- Similarly, organizations that outsource data processing functions to service providers (for example, Amazon Web Services) in the U.S. should examine their relationships with European customers to determine whether customer agreements require these entities to confirm that U.S.-based service providers are Privacy Shield compliant or have otherwise taken steps to legitimize transfer of EU personal data.
- Like EU law, Israeli law also imposes personal data restrictions on the export of personal data from Israeli databases. Under the Israeli Protection of Privacy Regulations (Transfer of Information to Databases outside of the State's Boundaries), 2001, data may be transferred from databases in Israel to countries that are authorized to receive data from EU member countries, subject to compliance with additional regulatory requirements. Under these regulations, the now-defunct U.S. Safe Harbor certification had provided a legal basis for transfers for any data -- not only data originating in Europe -- from Israeli databases to certified entities in the U.S. While, as of the date of this memo, the Israeli Law Information and Technology Authority (ILITA), Israel's data protection authority, has not publicly commented on the Privacy Shield regime, it is expected that Privacy Shield will establish a legal basis under Israeli law for exporting data from Israeli databases to the U.S. Additional requirements must be satisfied to fully legitimize such transfers.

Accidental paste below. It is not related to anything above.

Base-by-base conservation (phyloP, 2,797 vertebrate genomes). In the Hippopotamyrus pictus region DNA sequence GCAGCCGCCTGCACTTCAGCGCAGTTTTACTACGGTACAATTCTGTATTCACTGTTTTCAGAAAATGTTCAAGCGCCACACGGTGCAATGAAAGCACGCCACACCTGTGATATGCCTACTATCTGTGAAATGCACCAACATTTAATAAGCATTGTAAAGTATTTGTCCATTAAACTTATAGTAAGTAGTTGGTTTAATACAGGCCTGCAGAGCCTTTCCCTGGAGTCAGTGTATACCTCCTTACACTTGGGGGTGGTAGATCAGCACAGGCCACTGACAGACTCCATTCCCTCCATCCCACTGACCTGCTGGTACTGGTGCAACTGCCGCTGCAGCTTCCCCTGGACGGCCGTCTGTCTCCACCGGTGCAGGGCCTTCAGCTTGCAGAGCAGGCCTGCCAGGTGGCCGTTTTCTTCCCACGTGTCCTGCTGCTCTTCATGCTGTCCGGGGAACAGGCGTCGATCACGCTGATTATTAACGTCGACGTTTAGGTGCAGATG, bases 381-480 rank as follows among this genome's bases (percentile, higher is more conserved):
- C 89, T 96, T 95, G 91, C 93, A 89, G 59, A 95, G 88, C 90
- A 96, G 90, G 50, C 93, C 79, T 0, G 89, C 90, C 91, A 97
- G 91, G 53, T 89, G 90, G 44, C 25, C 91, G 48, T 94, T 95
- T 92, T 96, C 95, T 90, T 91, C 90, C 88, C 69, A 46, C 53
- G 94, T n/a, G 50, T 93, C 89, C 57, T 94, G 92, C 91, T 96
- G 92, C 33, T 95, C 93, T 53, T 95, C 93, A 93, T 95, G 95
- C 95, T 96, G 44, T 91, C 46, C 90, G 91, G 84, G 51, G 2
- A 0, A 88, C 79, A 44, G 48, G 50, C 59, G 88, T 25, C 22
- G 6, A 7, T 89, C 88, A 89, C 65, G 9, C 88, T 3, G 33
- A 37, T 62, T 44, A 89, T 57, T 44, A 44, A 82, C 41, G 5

Privacy Shield Requirements
To self-certify as Privacy Shield complaint, organizations must comply with the following seven key principles:
1. Notice: data subjects must receive notice of data processing practices, including what data is collected and how it is used;
2. Choice: data subjects must have the right to opt out of (i) disclosure of personal data to third parties (except those acting as agents on behalf of the original recipient), or (ii) use for a purpose that differs materially from the purpose for which the data was originally collected;